A new guide to help property owners cut energy costs and reduce emissions was launched at The Property Congress while Australia’s real estate sector took home GRESB’s top spot for the eight years running.
Distributed energy in the property sector – today’s opportunities was developed by the Property Council and Clean Energy Finance Corporation to give building owners and managers insights into benefits and payback periods of clean energy technologies.
The guide analyses a range of technologies – from solar PV and batteries to heat pumps, off-site renewables and demand management systems – and indicates which are best suited to different property types.
Launching the guide to a packed crowd at The Property Congress, Property Council chief executive Ken Morrison said the industry’s leaders had demonstrated that clean energy technology could deliver “rapid improvements in the quality and performance of buildings” while mitigating against rising electricity prices and reducing emissions.
Examples in the guide include James Cook University, which is saving $3 million each year after installing thermal storage. The Sydney Markets have seen an 11 per cent drop in power consumption after investing in one of Australia’s largest private-sector rooftop solar arrays.
Ian Learmonth, CEO of CEFC, said the guide takes “the hard work out of switching to clean energy solutions right across the property sector”.
Meanwhile, Australia’s real estate sector once again outperformed the rest of the world, topping the GRESB table for the eighth consecutive year.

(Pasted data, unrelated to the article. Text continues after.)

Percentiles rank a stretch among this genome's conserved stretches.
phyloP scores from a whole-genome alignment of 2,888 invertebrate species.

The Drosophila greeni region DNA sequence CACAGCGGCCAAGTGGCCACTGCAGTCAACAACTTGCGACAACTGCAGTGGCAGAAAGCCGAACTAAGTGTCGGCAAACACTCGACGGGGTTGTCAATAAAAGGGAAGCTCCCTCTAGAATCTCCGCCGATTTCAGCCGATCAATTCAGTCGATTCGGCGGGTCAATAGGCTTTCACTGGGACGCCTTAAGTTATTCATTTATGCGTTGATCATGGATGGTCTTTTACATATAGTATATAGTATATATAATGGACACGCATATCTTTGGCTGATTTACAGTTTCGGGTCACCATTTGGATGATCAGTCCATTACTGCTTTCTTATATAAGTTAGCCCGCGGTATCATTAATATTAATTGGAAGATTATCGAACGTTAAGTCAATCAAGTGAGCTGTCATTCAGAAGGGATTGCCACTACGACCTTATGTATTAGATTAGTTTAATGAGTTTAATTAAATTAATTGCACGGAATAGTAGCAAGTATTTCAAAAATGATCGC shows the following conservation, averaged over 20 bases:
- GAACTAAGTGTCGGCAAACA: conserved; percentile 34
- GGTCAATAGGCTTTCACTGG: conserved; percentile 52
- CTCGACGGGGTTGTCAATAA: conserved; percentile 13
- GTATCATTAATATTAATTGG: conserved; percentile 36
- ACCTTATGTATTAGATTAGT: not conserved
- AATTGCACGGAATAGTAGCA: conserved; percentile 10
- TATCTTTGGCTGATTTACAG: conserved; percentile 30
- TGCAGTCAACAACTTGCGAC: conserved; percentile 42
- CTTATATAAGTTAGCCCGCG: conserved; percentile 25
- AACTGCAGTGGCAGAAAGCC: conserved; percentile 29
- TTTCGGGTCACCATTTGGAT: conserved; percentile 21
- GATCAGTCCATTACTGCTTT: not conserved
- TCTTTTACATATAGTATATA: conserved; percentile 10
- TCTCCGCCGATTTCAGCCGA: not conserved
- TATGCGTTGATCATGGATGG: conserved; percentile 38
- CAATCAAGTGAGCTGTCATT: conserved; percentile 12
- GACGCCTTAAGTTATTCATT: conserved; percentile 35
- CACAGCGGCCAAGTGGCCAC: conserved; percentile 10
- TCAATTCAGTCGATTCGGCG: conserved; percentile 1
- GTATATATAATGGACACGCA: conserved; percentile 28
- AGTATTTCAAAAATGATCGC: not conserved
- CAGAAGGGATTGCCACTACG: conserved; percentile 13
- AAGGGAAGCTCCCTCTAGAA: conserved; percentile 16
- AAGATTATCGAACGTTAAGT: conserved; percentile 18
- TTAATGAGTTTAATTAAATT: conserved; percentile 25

GRESB, the global benchmark for environment, sustainability and governance in real estate, gave Australia and New Zealand an average score of 76, up from 73 last year. The global average was 68.
More 79,000 assets, representing US$3.5 trillion in gross asset value, were assessed globally in 2018.
Lendlease’s Australian Prime Property Fund Commercial was ranked number one globally for the fourth time, this year against a record 903 real estate companies, funds and developers.
Lendlease’s Australian Prime Property Fund Retail was named global and regional sector leader for non-listed retail. The developer’s Australian Prime Property Fund Commercial was global and regional sector leader for non-listed office, while the top ranking for non-listed developer went to Lendlease’s International Towers Sydney trust.
Commenting on the global trend towards sustainable assets, Lendlease’s managing director of investment management in Australia, Josh McHutchison said “we are seeing investors increasingly apply environmental and social performance measures to their investment decisions, not only to be good corporate citizens but as an indicator of delivering long-term risk adjusted returns”.
Frasers Property Australia’s logistics and industrial trust placed first for listed industrial, and Stockland for listed diversified office and retail portfolios.
Goodman Australia and Dexus were named regional sector leaders. And GRESB’s third infrastructure assessment singled out AMP Capital, Macquarie Super and Adelaide Airport as sector leaders.
Stockland followed up its great GRESB score with the top spot on the Dow Jones Sustainability Index – the fifth time the developer has held this pivotal position.
Stockland’s managing director and CEO Mark Steinert says his team has “taken a proactive and holistic approach to sustainability, developing policies and implementing initiatives that have cemented our industry leadership for more than a decade”.